The cost of successful tag forgery can be enormous, since if an adversary could forge tags, he or she could manufacture counterfeit coins at will. In order to minimize the possibility of successful tag forgery, we suggest the following:

- First, the tag should be computed in protected, tamper-proof hardware. This minimizes the risk of loss of the secret key.
- Second, the tag-computing algorithm should be ``strong.'' One can of
course use MACs based on existing primitives such as DES. This may be
acceptable, but we suggest that a Triple-DES based MAC be used. A good choice
would be a Wegman-Carter [23] type MAC, meaning that one applies an
XOR-universal hash function to the data and then XORs the result with the value
of a Triple-DES based pseudorandom function applied to a counter.
The size of each tag should be (at least)
128 bits, so the total tag length is 28 bytes.
Outside the cryptographic module the tag is encrypted inside
the issuer database,
and it goes encrypted over the network. It is only available in
plain form to the receiver of the coin.

A coin can have various *states*. For example, spent or not; anonymous
or not; split, and if so how; etc. These are marked in the
database.

The issuer will expect from a coin purchaser requesting coins, or a
change maker wanting change, a specification of exactly what kinds of
coins are being requested. The specification takes the form of a list
of denominations, and for each denomination, the number of coins of
that denomination that is desired. The simplest thing is to just ask
for one coin of a certain denomination, for example a single coin of
$0.80. But one could ask for, say, ,meaning I want 2 coins of value $2.50 each, one coin of value $1.25,
and 3 coins of value $2. The *total value* of the list is the
total dollar value, $12.25 in the example just given.
The choice of specification is decided by a combination of the user's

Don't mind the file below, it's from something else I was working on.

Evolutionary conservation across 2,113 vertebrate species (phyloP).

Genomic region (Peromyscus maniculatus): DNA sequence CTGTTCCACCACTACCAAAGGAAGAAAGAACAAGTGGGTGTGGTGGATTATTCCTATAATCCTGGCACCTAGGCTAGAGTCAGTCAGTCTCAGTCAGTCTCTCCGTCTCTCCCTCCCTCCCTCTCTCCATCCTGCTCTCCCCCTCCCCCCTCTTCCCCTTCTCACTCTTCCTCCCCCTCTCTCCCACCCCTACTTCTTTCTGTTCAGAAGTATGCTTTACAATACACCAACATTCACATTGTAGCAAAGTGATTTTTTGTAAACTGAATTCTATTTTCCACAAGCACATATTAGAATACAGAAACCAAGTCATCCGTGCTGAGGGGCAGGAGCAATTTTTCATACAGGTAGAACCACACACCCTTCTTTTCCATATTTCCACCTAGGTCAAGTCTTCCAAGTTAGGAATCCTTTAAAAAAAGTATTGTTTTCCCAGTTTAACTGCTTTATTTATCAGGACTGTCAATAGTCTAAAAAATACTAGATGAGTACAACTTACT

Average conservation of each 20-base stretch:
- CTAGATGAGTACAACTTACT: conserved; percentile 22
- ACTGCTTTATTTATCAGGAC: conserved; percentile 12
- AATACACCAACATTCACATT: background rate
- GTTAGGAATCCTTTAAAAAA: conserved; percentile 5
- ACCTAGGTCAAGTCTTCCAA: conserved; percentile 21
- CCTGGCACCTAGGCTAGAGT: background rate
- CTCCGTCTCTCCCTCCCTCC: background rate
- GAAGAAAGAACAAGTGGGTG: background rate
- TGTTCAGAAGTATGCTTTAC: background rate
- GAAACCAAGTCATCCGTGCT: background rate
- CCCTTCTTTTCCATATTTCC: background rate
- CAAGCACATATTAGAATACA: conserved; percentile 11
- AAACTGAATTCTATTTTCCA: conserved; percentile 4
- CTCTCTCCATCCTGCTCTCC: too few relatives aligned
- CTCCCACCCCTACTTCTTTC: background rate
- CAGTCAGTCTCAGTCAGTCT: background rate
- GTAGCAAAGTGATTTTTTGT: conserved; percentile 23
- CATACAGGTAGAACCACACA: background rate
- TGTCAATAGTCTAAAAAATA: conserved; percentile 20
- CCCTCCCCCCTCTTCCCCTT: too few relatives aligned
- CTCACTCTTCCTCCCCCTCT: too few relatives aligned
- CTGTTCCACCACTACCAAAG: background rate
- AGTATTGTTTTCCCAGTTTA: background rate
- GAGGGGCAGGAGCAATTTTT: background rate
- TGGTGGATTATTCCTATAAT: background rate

needs and the software (*purse*).

The cryptographic primitives used in the protocols of Section 3 are summarized in Figure 2. All the parties have public keys. The issuer has a cache of identities and their corresponding public keys, so that the certification authority is not needed in transactions with the issuer. (But it may be needed for other transactions.)

The encryption function must provide, besides secrecy, some form
of ``message integrity.'' Decryption of a ciphertext results either in a
plaintext message, or in a flag indicating non-validity. Formally, the
property we require of the encryption scheme is *plaintext awareness*
[5,2]. Roughly speaking, this means that correct decryption convinces
the decryptor that the transmitter ``knows'' the plaintext that was encrypted.
This is the strongest known type of security, and in particular it is shown in
[2] that it implies non-malleability (it is not possible to modify a
ciphertext in such a way that the resulting plaintext is meaningfully related
to the original one, as formalized in [11]) and security against
chosen-ciphertext attacks. A simple, efficient scheme to achieve such
encryption using RSA is OAEP [5]. A Diffie-Hellman based solution can be
found in [1]. (Note that the RSA PKCS #1 encryption standard can be
broken under chosen ciphertext attacks [6], and is thus not suitable for
our purposes.)

However we stress that plaintext-aware encryption does not provide authentication in the manner of a signature, i.e., it does not provide non-repudiation. But it prevents an adversary from tampering with a ciphertext.

Also note that the encryption function is *randomized:* , invoked
upon message *m* will use, to compute its output, some randomizer, so that
each encryption is different from previous ones.

Finally, the notation denotes bitwise XOR.